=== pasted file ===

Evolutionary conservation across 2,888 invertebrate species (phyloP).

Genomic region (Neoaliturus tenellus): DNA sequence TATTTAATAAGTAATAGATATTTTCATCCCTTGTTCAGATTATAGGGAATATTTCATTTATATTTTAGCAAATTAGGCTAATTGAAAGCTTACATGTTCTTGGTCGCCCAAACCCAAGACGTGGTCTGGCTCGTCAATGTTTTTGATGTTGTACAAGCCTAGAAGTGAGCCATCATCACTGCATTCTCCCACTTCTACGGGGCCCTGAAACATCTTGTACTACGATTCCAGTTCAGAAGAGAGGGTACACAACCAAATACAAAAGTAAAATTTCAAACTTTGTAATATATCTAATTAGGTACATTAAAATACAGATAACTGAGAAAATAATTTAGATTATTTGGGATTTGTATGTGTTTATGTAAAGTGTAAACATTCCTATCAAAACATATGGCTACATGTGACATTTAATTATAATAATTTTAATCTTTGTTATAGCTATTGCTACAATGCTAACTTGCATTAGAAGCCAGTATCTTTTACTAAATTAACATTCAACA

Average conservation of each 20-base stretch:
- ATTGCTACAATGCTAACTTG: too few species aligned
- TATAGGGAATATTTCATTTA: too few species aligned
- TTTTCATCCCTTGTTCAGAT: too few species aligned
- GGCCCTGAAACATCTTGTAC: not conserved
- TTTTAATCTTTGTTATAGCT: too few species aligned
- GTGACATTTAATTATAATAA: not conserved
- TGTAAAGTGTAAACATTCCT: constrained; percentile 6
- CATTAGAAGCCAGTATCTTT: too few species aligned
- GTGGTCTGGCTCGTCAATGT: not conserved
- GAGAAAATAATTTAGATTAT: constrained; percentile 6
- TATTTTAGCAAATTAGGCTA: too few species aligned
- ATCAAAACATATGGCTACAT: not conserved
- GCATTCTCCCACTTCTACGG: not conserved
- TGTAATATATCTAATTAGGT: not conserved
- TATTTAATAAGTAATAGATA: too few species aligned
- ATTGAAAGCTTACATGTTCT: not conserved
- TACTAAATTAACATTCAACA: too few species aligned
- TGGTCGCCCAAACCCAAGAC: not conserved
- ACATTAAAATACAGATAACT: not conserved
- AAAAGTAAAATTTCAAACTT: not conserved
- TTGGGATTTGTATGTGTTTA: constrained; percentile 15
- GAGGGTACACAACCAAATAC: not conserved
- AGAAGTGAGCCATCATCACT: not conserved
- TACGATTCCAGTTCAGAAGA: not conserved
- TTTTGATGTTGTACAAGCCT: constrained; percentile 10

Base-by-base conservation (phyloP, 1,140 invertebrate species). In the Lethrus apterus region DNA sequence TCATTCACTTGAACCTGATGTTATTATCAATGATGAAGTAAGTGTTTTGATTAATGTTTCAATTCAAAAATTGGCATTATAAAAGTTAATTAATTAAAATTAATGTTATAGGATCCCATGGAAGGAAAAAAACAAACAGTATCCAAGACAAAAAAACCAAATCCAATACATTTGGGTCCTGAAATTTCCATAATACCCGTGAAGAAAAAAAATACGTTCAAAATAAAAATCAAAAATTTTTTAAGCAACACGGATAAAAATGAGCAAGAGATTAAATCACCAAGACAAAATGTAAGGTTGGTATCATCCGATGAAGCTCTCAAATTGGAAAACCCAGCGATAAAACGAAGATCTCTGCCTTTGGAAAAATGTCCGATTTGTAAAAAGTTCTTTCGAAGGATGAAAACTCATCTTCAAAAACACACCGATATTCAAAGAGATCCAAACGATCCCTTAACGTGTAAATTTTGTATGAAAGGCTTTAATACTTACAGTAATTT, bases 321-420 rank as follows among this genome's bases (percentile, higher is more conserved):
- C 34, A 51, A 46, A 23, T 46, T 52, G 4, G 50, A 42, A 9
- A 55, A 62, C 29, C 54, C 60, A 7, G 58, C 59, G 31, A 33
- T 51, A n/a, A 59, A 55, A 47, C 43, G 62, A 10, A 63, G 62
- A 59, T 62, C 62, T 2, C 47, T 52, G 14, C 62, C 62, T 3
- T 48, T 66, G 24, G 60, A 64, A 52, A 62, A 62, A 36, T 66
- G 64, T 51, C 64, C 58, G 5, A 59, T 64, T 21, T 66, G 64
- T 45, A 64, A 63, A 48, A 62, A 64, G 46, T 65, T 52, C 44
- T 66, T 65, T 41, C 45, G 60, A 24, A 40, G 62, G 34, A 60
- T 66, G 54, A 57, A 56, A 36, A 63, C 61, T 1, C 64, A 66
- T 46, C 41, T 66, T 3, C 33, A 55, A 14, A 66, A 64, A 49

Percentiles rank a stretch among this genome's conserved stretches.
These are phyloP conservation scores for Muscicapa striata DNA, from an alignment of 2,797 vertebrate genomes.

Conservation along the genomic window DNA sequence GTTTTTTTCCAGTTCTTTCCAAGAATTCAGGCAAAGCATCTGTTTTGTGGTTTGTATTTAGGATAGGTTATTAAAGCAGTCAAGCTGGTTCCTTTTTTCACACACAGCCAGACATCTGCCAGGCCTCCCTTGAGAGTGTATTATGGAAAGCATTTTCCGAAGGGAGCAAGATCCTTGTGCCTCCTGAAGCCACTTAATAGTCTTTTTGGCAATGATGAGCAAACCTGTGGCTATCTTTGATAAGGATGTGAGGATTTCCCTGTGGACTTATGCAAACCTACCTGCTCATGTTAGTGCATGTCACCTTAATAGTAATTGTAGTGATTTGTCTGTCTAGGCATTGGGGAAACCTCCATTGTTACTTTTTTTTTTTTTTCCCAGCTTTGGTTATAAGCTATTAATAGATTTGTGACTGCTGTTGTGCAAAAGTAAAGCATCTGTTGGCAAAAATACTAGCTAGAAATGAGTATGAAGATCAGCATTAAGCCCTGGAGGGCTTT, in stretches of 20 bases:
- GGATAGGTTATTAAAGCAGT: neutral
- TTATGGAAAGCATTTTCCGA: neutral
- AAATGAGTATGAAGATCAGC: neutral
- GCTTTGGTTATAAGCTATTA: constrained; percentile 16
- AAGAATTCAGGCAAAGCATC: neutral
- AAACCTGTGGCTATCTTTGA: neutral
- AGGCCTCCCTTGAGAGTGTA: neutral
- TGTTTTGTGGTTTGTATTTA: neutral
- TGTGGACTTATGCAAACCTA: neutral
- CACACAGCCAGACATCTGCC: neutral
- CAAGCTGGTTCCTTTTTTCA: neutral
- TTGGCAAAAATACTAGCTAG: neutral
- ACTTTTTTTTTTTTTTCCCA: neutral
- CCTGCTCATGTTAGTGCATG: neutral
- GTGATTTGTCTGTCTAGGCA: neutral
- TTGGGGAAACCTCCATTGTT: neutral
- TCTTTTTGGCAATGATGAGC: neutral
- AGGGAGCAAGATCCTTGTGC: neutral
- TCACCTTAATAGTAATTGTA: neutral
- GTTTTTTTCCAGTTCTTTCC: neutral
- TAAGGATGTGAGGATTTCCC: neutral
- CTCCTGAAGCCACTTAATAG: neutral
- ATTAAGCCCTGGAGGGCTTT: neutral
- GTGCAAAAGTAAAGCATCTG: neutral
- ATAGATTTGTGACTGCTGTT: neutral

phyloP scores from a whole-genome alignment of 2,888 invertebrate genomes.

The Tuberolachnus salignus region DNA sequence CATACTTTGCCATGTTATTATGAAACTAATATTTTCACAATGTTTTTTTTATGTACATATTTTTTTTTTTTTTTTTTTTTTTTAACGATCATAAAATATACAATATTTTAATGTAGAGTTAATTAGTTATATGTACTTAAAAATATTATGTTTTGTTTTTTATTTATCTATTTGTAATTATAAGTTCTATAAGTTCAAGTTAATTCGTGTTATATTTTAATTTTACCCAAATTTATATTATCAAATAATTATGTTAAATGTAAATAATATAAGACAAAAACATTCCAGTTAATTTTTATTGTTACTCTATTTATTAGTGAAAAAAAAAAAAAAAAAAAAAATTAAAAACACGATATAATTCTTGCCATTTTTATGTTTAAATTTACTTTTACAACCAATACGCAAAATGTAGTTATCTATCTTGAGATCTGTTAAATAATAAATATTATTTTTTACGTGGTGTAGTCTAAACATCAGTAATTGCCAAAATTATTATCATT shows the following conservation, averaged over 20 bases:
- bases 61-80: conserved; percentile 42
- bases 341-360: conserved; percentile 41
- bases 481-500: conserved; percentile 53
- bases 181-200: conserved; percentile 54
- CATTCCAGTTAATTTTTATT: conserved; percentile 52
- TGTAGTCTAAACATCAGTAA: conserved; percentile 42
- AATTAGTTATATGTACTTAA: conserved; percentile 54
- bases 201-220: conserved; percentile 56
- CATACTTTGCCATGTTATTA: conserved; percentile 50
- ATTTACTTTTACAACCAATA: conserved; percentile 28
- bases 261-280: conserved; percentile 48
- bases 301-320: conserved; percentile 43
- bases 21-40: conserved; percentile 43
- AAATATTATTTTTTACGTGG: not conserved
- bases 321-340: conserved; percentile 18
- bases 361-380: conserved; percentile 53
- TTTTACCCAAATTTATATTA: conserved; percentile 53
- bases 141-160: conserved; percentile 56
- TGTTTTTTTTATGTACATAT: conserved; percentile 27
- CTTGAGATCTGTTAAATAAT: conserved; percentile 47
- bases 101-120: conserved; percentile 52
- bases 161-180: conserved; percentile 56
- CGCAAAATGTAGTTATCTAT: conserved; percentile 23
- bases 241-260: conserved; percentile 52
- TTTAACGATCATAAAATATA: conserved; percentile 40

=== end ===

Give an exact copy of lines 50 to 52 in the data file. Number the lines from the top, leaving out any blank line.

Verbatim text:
- TGTTTTGTGGTTTGTATTTA: neutral
- TGTGGACTTATGCAAACCTA: neutral
- CACACAGCCAGACATCTGCC: neutral